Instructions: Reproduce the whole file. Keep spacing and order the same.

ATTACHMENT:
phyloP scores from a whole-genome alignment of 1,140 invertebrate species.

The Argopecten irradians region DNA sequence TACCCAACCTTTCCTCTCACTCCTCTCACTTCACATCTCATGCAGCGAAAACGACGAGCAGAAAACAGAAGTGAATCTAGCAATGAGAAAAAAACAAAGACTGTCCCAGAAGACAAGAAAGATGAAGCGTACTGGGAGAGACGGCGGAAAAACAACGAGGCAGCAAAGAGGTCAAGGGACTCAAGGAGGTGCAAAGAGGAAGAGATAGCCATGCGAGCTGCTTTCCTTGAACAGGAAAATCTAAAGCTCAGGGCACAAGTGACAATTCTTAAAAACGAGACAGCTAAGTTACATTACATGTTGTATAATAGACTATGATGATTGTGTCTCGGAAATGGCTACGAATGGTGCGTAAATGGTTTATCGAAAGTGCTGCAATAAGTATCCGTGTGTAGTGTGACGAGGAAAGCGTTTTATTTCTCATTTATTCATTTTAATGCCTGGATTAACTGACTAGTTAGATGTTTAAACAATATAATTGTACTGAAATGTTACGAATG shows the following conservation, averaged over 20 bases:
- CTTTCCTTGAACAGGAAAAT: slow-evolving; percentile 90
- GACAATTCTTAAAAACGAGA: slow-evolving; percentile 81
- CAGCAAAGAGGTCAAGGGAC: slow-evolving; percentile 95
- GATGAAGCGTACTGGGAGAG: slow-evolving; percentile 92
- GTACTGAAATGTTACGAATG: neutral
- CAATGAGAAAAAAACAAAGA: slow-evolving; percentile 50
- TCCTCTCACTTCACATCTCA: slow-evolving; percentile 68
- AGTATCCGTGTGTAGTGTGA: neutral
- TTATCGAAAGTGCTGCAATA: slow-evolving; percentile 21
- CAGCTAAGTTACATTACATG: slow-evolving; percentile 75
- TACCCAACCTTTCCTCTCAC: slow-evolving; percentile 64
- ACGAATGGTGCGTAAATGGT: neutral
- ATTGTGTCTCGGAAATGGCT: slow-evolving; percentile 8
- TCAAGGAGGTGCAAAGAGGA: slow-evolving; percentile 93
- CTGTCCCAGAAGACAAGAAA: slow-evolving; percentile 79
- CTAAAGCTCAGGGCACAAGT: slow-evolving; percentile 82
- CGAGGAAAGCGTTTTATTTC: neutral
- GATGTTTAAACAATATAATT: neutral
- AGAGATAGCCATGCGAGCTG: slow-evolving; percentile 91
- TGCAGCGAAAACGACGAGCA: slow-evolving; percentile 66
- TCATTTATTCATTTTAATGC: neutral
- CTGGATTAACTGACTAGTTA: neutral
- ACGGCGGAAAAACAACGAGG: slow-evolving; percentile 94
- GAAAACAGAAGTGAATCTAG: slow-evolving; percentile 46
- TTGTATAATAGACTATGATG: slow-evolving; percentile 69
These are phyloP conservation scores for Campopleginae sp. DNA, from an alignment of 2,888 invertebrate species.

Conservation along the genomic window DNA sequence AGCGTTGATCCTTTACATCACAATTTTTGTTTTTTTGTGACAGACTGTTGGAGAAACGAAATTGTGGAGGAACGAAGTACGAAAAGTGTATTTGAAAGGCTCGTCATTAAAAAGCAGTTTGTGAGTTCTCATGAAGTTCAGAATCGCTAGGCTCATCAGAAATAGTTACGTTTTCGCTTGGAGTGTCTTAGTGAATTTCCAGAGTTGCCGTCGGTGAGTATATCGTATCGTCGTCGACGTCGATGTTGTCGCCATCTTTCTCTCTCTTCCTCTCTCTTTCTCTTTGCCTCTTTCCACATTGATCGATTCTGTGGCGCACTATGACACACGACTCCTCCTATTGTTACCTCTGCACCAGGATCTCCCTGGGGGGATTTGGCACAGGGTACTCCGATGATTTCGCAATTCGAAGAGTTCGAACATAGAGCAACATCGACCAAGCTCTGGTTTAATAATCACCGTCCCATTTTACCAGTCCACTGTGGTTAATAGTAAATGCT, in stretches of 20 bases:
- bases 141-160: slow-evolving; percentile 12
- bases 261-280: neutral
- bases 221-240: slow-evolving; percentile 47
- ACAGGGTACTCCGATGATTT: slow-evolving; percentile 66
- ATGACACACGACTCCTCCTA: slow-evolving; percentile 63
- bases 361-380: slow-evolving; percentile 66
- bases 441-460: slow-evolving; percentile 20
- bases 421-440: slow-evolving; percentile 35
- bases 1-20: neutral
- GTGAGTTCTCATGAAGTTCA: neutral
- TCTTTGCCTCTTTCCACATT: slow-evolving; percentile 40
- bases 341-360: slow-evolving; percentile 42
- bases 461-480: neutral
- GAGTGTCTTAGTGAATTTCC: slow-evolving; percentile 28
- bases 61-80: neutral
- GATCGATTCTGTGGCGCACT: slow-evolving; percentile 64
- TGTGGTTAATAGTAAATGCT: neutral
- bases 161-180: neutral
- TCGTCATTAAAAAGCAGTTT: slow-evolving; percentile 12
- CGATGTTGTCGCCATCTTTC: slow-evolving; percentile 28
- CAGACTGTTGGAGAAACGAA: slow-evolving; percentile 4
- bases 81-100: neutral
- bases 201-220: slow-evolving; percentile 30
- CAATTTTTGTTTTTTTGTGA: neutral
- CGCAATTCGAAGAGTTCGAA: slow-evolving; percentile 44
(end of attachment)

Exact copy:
phyloP scores from a whole-genome alignment of 1,140 invertebrate species.

The Argopecten irradians region DNA sequence TACCCAACCTTTCCTCTCACTCCTCTCACTTCACATCTCATGCAGCGAAAACGACGAGCAGAAAACAGAAGTGAATCTAGCAATGAGAAAAAAACAAAGACTGTCCCAGAAGACAAGAAAGATGAAGCGTACTGGGAGAGACGGCGGAAAAACAACGAGGCAGCAAAGAGGTCAAGGGACTCAAGGAGGTGCAAAGAGGAAGAGATAGCCATGCGAGCTGCTTTCCTTGAACAGGAAAATCTAAAGCTCAGGGCACAAGTGACAATTCTTAAAAACGAGACAGCTAAGTTACATTACATGTTGTATAATAGACTATGATGATTGTGTCTCGGAAATGGCTACGAATGGTGCGTAAATGGTTTATCGAAAGTGCTGCAATAAGTATCCGTGTGTAGTGTGACGAGGAAAGCGTTTTATTTCTCATTTATTCATTTTAATGCCTGGATTAACTGACTAGTTAGATGTTTAAACAATATAATTGTACTGAAATGTTACGAATG shows the following conservation, averaged over 20 bases:
- CTTTCCTTGAACAGGAAAAT: slow-evolving; percentile 90
- GACAATTCTTAAAAACGAGA: slow-evolving; percentile 81
- CAGCAAAGAGGTCAAGGGAC: slow-evolving; percentile 95
- GATGAAGCGTACTGGGAGAG: slow-evolving; percentile 92
- GTACTGAAATGTTACGAATG: neutral
- CAATGAGAAAAAAACAAAGA: slow-evolving; percentile 50
- TCCTCTCACTTCACATCTCA: slow-evolving; percentile 68
- AGTATCCGTGTGTAGTGTGA: neutral
- TTATCGAAAGTGCTGCAATA: slow-evolving; percentile 21
- CAGCTAAGTTACATTACATG: slow-evolving; percentile 75
- TACCCAACCTTTCCTCTCAC: slow-evolving; percentile 64
- ACGAATGGTGCGTAAATGGT: neutral
- ATTGTGTCTCGGAAATGGCT: slow-evolving; percentile 8
- TCAAGGAGGTGCAAAGAGGA: slow-evolving; percentile 93
- CTGTCCCAGAAGACAAGAAA: slow-evolving; percentile 79
- CTAAAGCTCAGGGCACAAGT: slow-evolving; percentile 82
- CGAGGAAAGCGTTTTATTTC: neutral
- GATGTTTAAACAATATAATT: neutral
- AGAGATAGCCATGCGAGCTG: slow-evolving; percentile 91
- TGCAGCGAAAACGACGAGCA: slow-evolving; percentile 66
- TCATTTATTCATTTTAATGC: neutral
- CTGGATTAACTGACTAGTTA: neutral
- ACGGCGGAAAAACAACGAGG: slow-evolving; percentile 94
- GAAAACAGAAGTGAATCTAG: slow-evolving; percentile 46
- TTGTATAATAGACTATGATG: slow-evolving; percentile 69
These are phyloP conservation scores for Campopleginae sp. DNA, from an alignment of 2,888 invertebrate species.

Conservation along the genomic window DNA sequence AGCGTTGATCCTTTACATCACAATTTTTGTTTTTTTGTGACAGACTGTTGGAGAAACGAAATTGTGGAGGAACGAAGTACGAAAAGTGTATTTGAAAGGCTCGTCATTAAAAAGCAGTTTGTGAGTTCTCATGAAGTTCAGAATCGCTAGGCTCATCAGAAATAGTTACGTTTTCGCTTGGAGTGTCTTAGTGAATTTCCAGAGTTGCCGTCGGTGAGTATATCGTATCGTCGTCGACGTCGATGTTGTCGCCATCTTTCTCTCTCTTCCTCTCTCTTTCTCTTTGCCTCTTTCCACATTGATCGATTCTGTGGCGCACTATGACACACGACTCCTCCTATTGTTACCTCTGCACCAGGATCTCCCTGGGGGGATTTGGCACAGGGTACTCCGATGATTTCGCAATTCGAAGAGTTCGAACATAGAGCAACATCGACCAAGCTCTGGTTTAATAATCACCGTCCCATTTTACCAGTCCACTGTGGTTAATAGTAAATGCT, in stretches of 20 bases:
- bases 141-160: slow-evolving; percentile 12
- bases 261-280: neutral
- bases 221-240: slow-evolving; percentile 47
- ACAGGGTACTCCGATGATTT: slow-evolving; percentile 66
- ATGACACACGACTCCTCCTA: slow-evolving; percentile 63
- bases 361-380: slow-evolving; percentile 66
- bases 441-460: slow-evolving; percentile 20
- bases 421-440: slow-evolving; percentile 35
- bases 1-20: neutral
- GTGAGTTCTCATGAAGTTCA: neutral
- TCTTTGCCTCTTTCCACATT: slow-evolving; percentile 40
- bases 341-360: slow-evolving; percentile 42
- bases 461-480: neutral
- GAGTGTCTTAGTGAATTTCC: slow-evolving; percentile 28
- bases 61-80: neutral
- GATCGATTCTGTGGCGCACT: slow-evolving; percentile 64
- TGTGGTTAATAGTAAATGCT: neutral
- bases 161-180: neutral
- TCGTCATTAAAAAGCAGTTT: slow-evolving; percentile 12
- CGATGTTGTCGCCATCTTTC: slow-evolving; percentile 28
- CAGACTGTTGGAGAAACGAA: slow-evolving; percentile 4
- bases 81-100: neutral
- bases 201-220: slow-evolving; percentile 30
- CAATTTTTGTTTTTTTGTGA: neutral
- CGCAATTCGAAGAGTTCGAA: slow-evolving; percentile 44